Why Should Sex Work Be Legalized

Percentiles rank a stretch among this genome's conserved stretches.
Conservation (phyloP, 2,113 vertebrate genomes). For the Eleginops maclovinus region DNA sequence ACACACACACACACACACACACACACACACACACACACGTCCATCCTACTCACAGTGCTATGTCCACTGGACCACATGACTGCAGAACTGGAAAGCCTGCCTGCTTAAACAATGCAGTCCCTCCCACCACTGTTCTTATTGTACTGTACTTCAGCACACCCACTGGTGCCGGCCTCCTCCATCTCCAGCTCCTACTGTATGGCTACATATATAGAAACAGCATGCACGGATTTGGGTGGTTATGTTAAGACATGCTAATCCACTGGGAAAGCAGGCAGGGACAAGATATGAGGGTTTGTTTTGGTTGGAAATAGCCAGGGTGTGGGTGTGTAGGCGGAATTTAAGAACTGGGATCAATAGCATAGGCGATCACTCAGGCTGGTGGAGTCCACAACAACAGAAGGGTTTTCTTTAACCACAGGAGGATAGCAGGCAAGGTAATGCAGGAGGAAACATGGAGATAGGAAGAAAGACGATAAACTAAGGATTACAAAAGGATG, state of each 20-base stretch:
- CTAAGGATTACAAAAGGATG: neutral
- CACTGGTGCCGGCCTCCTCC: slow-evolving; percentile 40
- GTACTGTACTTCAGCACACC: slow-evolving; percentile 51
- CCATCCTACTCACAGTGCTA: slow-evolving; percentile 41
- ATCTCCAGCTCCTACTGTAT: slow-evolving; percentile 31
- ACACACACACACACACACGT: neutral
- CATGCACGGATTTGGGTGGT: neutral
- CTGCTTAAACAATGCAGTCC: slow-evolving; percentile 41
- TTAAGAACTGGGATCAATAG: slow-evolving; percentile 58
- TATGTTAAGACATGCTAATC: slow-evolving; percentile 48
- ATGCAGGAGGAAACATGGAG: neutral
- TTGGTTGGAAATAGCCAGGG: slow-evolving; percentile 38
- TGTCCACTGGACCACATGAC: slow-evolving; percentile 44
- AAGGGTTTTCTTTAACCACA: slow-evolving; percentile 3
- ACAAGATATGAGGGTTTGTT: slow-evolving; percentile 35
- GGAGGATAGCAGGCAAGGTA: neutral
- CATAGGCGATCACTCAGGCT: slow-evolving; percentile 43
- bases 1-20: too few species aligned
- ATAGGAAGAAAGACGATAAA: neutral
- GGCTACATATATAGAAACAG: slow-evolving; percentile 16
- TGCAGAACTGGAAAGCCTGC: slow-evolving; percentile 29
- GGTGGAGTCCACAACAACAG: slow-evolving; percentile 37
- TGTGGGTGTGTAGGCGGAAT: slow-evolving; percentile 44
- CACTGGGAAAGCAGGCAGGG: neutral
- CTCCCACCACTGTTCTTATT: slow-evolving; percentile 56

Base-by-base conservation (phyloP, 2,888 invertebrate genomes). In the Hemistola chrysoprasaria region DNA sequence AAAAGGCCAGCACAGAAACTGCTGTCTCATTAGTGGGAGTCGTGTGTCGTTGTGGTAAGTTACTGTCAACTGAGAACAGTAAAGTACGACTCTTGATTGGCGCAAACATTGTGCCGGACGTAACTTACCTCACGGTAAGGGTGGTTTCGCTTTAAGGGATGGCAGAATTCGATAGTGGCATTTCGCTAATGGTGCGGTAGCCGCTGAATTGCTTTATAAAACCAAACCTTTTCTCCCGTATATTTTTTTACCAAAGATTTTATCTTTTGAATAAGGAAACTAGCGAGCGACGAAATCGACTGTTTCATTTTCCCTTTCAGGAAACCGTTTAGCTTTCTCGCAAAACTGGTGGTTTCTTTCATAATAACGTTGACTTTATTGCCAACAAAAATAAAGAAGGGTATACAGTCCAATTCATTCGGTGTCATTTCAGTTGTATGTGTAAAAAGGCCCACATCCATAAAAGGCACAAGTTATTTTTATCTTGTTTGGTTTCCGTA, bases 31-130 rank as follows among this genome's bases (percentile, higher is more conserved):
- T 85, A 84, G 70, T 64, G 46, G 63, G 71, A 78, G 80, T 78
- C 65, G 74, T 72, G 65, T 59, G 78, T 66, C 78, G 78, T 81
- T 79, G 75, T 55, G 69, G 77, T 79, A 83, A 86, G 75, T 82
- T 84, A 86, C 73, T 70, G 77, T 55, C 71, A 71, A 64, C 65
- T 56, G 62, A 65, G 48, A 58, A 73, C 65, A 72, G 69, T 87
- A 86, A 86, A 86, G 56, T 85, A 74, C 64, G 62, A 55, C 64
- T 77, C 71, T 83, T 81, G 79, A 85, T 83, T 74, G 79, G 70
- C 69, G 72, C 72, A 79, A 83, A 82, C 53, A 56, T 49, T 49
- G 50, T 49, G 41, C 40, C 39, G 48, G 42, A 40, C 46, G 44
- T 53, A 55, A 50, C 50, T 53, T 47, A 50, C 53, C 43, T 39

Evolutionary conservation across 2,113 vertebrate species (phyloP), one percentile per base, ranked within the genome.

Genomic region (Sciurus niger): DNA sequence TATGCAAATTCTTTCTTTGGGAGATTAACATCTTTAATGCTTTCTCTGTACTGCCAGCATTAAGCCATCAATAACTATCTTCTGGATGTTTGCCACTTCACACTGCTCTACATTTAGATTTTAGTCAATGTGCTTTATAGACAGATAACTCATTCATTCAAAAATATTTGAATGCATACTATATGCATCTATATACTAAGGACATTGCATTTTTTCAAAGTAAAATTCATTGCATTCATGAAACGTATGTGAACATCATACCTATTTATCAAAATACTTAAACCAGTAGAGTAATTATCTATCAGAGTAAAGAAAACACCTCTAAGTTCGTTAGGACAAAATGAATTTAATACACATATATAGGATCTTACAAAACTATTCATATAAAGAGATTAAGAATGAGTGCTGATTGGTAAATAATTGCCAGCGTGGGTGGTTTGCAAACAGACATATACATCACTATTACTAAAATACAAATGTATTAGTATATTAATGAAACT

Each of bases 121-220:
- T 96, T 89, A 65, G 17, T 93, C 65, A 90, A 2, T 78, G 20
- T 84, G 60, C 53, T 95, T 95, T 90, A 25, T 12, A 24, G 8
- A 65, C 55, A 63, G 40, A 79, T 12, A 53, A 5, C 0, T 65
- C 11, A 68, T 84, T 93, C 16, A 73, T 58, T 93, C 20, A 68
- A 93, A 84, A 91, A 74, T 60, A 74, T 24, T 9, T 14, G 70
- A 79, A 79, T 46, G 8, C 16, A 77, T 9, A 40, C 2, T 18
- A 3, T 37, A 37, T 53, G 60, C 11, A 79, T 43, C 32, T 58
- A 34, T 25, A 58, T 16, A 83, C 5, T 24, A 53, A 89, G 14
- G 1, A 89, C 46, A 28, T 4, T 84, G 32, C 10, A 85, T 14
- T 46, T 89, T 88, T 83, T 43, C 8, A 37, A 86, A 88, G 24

Take the case of Rhode Island. A loophole made sex work, practiced behind closed doors, legal between 2003 and 2009. Nevada only allows prostitution in licensed brothels that workers regularly test for sexually transmitted infections. While Love isn`t the first to observe that legal prostitution can be relatively safe, rural Nevada`s counties are the only place in America where the world`s oldest profession is officially licensed. The overwhelming majority of sex workers are unable or unwilling to work under the conditions created by legalization, including applying for licenses, registering with local sheriffs, and working in one of the few brothels in rural Nevada where workers are subject to the rules of their manager, district and state. Rigorously enforced policies prevent people from engaging in consensual prostitution outside of licensed brothels and led to 2,859 arrests in 2018.1 Sex work is illegal in much of the United States, but the debate over whether it should be decriminalized is intensifying. The debate is not new – and full of emotions. Opponents of decriminalization are an exploitative industry that preys on the weak. But many activists and academics argue that decriminalization would help protect sex workers and even be a public health benefit.